School’s Out Forever?

Mike Brennan

By Mike Brennan

Someone once suggested that there should not be an education and a licensing requirement to sell real estate. I was processing what they were suggesting and wondered why would this person want to eliminate the educational component and the licensing element of the industry? So, after class, I asked some questions to identify the rationale behind the concept.

I was struck by the following two statements: “It’s not that hard and education/ license requirements do nothing to improve the level of professionalism in the field.” The agent went on to say, that continuing education was a great burden on them as it takes time away from being in the field or office work.

I listened intently yet was befuddled by the sentiments expressed.

The real estate purchase is typically the largest financial, extremely emotional and extraordinarily mental event in a person’s life. Generally, most consumers will be involved with seven real estate transactions in their life.

A real estate professional is on the job guiding them, counseling them and advising them of the steps along the way. Remember completing your income taxes with your first job? You had one W-2 and completed a form 1040EZ. Now imagine it is a few years later and you own a house, make charitable donations, paying property taxes, 1099-INT forms, Schedule A – and to top it off, the deductions schedule has changed! A person would be well served to hire a professional who is up to date on the tax laws, understands the current forms and can provide applicable, useful advice.

Similarly, a real estate transaction is one where the laws change regularly (annually at times!) necessitating new forms. Suddenly in 2016, there is a thing called FIRPTA on the purchase contracts which references Internal Revenue Service section 1445 of the tax code, citizenship status of the seller, potential tax consequences … and the last time I bought my house was X years ago and the purchase contract was three pages, none of which addressing these things.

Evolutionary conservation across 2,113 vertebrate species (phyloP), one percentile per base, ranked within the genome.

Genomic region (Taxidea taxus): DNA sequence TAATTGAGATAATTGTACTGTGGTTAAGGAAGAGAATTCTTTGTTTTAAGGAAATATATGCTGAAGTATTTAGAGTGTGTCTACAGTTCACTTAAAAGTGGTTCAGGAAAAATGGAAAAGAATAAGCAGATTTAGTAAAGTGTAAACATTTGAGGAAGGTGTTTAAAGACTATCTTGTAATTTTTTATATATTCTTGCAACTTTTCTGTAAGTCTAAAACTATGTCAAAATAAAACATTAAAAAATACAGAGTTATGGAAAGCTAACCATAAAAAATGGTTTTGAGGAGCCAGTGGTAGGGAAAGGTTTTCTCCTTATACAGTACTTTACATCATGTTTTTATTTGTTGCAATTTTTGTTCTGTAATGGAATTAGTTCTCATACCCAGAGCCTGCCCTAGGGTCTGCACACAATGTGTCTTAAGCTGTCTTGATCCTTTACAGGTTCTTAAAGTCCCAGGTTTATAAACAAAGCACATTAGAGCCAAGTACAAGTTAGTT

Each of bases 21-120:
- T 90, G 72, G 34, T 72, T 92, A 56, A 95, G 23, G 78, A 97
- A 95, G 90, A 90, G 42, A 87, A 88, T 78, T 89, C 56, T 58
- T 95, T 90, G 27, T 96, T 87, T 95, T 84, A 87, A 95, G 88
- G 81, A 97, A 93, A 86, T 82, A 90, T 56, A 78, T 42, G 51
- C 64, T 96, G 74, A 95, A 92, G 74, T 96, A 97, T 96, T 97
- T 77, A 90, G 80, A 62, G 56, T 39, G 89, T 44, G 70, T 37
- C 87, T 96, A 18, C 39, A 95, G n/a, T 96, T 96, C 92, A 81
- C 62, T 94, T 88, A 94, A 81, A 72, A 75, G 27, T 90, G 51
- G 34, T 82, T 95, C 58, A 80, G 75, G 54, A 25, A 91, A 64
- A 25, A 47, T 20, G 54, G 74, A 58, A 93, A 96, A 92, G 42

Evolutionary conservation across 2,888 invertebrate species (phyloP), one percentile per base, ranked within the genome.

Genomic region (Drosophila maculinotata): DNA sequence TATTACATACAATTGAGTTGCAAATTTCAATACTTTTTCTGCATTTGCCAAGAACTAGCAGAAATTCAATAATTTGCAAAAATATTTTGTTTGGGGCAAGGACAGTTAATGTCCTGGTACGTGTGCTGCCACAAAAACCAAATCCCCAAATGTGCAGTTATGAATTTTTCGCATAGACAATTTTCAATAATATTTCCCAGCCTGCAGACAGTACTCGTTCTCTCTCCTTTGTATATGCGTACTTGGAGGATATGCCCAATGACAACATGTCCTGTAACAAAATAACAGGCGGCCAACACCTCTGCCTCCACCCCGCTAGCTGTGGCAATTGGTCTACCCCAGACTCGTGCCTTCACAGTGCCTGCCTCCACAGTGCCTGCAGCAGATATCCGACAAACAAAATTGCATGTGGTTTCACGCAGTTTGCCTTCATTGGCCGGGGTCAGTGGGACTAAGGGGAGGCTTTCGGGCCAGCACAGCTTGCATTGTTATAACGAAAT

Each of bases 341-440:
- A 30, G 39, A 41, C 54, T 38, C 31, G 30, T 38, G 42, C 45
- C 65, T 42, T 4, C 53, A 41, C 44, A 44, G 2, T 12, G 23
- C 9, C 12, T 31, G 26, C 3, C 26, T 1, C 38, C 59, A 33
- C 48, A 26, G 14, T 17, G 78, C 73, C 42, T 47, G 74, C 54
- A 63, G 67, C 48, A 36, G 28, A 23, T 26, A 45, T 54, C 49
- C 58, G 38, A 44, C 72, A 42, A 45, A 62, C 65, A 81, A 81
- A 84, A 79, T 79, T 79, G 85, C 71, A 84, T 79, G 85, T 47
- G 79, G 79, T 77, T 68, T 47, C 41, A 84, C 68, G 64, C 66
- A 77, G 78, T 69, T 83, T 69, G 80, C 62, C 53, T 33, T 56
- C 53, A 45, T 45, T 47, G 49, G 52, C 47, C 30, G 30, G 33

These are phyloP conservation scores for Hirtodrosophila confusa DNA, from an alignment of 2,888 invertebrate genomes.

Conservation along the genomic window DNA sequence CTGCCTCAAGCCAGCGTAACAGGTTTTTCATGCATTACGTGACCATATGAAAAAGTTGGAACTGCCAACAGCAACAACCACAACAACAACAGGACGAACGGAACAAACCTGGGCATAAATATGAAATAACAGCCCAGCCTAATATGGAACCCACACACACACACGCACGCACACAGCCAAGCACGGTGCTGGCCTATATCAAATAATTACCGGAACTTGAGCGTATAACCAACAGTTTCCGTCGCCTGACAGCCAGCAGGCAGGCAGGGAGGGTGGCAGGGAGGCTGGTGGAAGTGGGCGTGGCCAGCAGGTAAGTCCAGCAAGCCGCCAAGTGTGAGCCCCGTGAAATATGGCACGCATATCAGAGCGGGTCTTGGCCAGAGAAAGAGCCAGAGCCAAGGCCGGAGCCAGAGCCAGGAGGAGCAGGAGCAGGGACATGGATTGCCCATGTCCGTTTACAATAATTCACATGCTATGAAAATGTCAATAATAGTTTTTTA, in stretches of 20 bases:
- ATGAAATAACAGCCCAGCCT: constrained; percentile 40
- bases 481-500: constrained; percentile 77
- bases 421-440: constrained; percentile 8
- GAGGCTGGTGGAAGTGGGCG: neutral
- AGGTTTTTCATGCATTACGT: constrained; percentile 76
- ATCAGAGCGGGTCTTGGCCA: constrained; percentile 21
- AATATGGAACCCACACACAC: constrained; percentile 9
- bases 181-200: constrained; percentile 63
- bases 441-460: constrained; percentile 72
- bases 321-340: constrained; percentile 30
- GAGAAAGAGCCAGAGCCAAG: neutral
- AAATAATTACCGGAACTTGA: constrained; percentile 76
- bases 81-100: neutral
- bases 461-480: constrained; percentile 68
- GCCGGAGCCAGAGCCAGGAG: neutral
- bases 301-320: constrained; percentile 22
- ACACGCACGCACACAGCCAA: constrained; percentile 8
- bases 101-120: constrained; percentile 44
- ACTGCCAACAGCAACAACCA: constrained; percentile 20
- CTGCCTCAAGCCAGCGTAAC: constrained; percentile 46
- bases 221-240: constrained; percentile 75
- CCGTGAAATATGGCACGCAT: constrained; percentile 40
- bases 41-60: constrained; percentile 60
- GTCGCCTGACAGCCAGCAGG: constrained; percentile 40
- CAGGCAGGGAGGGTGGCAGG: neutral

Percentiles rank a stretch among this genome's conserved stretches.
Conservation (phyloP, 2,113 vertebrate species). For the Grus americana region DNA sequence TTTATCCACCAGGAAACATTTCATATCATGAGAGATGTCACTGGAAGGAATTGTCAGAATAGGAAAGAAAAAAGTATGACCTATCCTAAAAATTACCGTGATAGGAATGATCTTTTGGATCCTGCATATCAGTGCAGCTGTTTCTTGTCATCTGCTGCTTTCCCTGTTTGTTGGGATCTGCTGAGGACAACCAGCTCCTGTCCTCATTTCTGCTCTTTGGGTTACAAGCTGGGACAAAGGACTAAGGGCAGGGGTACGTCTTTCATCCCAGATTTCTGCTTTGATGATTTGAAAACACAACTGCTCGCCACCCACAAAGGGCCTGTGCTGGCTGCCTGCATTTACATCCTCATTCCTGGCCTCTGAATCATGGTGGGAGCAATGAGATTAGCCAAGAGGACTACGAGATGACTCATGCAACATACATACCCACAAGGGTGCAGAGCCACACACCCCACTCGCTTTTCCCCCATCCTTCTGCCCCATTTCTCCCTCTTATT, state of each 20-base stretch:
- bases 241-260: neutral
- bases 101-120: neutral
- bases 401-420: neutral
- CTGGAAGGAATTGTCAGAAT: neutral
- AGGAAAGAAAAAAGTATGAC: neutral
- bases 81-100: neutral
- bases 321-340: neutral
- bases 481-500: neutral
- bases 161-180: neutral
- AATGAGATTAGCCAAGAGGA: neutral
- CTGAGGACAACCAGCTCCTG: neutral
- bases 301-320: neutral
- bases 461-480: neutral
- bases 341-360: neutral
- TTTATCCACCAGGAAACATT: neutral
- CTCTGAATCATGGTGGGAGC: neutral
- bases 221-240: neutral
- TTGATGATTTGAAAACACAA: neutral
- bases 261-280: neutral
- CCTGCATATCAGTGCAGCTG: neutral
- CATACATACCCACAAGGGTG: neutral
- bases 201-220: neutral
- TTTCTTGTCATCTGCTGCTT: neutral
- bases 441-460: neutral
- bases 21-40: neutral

As a professional guiding a person through the maze of disclosures, pointof- sale inspections, negotiation, scheduling inspections, working with lenders/ title, settling an inspection issue, performing a walk through, attending the closing … there are many things we may understand and can perform while sleepwalking, but the consumer has been through this probably only a handful of times, and likely the last time was years ago.

Education is crucial. Having a professional understand and be able to educate the consumer is the payoff of attending class.

Dealing with large sums of money, whether earnest money, security deposits/ rents, escrow disbursements at closing, a licensing requirement of education, background checks and government clearances are essential to establish a level of competency, reliability and control.

So, as with our new required module where we learn about trusts, estates, wills, conservatorships and more, while the underlying sentiment may be “this does not pertain,” rest assured, it will eventually. And wanting education now, learning it now, discussing it, digesting the information with others and understanding it makes for a smoother transaction in the future when you need it.

Mike Brennan, DREI candidate (Distinguished Real Estate Instructor), C.N.E, RENI Instructor, CDEI has been teaching license and continuing education courses for over 12 15 years. Mike teaches at the MN Realty School and has been in the real estate business for over 20 years, first as a sales agent, then broker and now instructor. Author of many courses, Mike was a nominee for Inman News’ Most Influential in the United States in the real estate business. Mike teaches license courses and is actively involved in the development of CE classes, required modules and the real estate industry. For more information, call (651) 644-5856 or visit